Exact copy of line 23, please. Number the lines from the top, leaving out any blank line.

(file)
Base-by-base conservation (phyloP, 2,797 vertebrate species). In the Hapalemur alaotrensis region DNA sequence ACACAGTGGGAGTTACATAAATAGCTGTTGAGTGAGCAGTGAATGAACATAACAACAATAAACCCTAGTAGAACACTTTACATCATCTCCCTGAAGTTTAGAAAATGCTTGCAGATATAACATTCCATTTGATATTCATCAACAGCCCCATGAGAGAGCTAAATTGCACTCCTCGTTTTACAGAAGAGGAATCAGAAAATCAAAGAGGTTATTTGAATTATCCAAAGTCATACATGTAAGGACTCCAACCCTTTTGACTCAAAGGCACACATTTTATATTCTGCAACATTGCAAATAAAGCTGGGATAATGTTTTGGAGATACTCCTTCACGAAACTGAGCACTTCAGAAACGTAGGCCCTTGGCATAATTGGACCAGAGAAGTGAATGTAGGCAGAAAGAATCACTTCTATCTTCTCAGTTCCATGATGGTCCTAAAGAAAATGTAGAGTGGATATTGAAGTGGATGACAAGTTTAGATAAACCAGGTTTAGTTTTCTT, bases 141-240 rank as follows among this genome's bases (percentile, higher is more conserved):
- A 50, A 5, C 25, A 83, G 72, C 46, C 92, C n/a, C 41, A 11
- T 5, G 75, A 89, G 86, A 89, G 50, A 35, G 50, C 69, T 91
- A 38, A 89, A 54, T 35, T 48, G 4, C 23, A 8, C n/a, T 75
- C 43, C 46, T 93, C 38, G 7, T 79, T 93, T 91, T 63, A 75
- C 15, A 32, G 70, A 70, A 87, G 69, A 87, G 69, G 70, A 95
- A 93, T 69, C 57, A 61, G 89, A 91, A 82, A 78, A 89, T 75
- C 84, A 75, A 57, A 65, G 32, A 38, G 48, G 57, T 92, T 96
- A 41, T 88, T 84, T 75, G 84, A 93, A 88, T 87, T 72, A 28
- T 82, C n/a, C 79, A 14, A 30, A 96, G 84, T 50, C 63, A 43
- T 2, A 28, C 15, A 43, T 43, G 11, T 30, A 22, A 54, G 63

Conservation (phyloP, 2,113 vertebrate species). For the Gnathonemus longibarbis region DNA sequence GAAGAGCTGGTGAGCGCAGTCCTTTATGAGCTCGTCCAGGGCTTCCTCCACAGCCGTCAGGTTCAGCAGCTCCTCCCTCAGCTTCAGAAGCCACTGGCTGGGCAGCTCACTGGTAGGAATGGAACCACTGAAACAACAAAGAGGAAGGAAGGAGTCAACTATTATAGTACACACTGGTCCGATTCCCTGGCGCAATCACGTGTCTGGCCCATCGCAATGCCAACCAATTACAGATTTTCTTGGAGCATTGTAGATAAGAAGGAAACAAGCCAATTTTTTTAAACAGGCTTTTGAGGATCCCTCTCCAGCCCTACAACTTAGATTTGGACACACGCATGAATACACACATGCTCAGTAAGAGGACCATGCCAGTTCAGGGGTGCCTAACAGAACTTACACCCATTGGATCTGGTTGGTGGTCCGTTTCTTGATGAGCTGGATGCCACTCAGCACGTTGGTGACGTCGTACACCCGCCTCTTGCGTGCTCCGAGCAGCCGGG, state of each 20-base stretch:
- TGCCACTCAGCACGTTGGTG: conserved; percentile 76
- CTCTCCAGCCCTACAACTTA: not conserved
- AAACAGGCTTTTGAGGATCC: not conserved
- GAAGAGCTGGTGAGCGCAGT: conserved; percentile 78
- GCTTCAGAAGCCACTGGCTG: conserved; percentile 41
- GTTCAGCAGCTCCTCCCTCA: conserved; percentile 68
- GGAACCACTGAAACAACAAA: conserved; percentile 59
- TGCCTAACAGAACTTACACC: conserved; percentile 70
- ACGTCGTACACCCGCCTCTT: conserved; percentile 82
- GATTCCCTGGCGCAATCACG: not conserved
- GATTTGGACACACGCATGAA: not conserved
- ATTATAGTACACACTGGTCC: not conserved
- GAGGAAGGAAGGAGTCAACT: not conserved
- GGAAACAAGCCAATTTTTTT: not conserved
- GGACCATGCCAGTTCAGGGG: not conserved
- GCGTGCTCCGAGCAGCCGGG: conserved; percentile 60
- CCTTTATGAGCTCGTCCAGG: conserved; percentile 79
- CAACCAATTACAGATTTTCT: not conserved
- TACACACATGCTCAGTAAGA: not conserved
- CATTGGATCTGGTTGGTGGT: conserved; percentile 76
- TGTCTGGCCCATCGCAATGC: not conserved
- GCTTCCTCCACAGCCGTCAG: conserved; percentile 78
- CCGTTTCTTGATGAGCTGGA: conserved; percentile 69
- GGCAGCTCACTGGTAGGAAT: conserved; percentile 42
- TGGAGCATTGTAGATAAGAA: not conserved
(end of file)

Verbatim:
- GATTTGGACACACGCATGAA: not conserved